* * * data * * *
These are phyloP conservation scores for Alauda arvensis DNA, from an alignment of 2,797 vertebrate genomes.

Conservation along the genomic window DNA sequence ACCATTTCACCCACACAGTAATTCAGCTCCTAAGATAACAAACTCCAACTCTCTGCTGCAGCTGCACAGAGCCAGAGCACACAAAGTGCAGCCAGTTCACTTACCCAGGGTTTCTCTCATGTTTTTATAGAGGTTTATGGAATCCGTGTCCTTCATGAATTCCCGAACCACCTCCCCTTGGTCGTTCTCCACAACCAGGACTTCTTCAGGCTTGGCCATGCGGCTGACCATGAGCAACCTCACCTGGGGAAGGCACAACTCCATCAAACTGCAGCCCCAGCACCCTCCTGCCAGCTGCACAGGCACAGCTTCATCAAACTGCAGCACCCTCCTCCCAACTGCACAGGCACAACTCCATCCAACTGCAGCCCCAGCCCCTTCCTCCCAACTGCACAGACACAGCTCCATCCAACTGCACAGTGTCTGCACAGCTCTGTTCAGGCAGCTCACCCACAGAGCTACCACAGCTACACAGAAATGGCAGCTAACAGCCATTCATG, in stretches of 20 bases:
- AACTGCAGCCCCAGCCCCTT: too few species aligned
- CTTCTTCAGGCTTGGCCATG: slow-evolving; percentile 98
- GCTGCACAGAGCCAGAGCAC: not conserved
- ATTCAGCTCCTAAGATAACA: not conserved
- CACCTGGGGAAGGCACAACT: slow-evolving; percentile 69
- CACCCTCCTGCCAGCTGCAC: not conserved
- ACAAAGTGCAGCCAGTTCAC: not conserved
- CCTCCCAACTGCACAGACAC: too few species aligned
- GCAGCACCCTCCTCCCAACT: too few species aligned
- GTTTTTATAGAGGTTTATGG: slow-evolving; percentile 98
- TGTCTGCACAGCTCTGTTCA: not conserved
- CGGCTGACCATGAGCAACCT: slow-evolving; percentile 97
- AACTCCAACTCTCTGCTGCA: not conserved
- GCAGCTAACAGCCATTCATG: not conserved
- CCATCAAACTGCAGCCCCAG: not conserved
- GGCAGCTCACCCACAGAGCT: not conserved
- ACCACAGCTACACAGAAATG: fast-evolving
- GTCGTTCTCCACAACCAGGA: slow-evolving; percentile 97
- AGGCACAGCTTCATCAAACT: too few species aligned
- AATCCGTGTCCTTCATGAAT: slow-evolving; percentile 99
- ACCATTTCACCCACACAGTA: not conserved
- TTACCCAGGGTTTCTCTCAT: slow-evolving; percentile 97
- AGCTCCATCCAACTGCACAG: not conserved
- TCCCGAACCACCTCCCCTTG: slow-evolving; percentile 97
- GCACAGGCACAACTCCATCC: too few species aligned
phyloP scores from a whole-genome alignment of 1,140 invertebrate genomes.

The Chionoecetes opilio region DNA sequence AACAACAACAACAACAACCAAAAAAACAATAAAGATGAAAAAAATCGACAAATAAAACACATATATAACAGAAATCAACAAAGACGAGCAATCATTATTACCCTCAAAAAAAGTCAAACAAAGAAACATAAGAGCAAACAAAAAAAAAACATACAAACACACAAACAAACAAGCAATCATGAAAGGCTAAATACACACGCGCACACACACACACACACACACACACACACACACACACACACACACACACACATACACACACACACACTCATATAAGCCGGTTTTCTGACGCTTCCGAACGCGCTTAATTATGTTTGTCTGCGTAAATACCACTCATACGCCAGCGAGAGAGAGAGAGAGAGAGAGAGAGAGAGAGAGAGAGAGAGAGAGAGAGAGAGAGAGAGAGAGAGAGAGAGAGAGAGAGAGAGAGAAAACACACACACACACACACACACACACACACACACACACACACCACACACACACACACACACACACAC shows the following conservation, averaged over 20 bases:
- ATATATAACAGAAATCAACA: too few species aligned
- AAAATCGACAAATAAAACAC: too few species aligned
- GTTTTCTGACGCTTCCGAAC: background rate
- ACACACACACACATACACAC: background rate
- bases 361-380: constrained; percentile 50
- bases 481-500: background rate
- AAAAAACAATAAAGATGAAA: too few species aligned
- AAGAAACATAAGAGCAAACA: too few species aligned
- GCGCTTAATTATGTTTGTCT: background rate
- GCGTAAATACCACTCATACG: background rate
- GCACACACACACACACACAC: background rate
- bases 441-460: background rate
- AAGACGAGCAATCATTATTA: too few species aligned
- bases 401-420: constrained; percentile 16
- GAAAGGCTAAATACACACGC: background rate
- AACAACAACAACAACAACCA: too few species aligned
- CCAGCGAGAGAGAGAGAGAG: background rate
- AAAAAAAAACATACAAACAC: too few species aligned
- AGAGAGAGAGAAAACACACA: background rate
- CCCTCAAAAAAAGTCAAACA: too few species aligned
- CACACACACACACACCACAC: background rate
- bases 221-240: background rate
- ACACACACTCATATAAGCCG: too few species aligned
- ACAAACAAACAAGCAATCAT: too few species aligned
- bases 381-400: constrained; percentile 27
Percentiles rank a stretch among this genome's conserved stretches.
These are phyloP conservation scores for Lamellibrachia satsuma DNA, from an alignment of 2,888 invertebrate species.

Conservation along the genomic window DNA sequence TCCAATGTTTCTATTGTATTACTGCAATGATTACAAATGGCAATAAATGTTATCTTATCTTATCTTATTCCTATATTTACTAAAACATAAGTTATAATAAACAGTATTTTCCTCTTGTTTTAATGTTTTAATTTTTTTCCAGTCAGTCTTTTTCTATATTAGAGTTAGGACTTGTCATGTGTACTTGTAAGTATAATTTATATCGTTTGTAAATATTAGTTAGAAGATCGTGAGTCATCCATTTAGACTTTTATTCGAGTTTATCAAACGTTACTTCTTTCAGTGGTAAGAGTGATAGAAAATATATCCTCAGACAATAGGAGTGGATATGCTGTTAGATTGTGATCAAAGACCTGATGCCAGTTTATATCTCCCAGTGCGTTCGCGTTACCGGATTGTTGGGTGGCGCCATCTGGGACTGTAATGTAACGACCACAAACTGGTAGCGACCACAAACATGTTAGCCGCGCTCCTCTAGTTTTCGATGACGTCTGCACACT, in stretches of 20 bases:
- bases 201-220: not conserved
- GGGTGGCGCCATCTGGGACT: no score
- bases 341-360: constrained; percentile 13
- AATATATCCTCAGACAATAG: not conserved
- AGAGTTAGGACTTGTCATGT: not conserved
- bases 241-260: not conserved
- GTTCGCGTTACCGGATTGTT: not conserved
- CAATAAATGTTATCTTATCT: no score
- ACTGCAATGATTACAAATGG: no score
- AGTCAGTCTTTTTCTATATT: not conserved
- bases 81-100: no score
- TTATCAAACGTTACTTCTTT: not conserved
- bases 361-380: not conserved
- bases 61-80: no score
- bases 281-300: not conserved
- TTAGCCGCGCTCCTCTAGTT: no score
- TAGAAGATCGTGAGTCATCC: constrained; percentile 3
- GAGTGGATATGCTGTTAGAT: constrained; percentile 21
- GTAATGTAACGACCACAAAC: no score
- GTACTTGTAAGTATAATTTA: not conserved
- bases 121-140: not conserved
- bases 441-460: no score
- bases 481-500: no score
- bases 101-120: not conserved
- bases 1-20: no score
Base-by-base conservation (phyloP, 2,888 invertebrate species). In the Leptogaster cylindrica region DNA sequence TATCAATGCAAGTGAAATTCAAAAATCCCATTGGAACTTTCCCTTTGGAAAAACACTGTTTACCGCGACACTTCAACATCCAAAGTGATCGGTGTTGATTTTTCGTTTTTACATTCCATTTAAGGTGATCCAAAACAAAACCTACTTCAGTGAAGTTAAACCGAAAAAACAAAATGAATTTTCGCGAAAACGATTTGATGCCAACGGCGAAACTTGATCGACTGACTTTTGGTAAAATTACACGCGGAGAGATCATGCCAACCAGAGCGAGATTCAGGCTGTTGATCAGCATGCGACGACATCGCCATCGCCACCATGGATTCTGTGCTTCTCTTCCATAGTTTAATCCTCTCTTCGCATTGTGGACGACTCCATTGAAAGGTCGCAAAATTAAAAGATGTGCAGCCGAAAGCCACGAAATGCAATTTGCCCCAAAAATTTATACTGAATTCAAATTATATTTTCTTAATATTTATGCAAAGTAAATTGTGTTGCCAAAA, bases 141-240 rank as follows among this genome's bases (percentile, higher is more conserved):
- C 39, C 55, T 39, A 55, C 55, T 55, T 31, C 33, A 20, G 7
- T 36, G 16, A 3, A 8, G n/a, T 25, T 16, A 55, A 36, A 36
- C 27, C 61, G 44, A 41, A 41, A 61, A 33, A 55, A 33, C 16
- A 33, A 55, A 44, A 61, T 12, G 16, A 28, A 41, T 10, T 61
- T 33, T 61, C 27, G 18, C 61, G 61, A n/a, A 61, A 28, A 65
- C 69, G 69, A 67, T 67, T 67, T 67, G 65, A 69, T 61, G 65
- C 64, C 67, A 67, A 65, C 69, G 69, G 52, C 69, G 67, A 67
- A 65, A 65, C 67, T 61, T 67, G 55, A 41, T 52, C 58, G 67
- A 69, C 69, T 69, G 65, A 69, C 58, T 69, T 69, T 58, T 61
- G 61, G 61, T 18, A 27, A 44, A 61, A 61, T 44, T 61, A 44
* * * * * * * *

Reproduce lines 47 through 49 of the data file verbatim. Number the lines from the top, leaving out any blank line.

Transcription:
- AAAAAAAAACATACAAACAC: too few species aligned
- AGAGAGAGAGAAAACACACA: background rate
- CCCTCAAAAAAAGTCAAACA: too few species aligned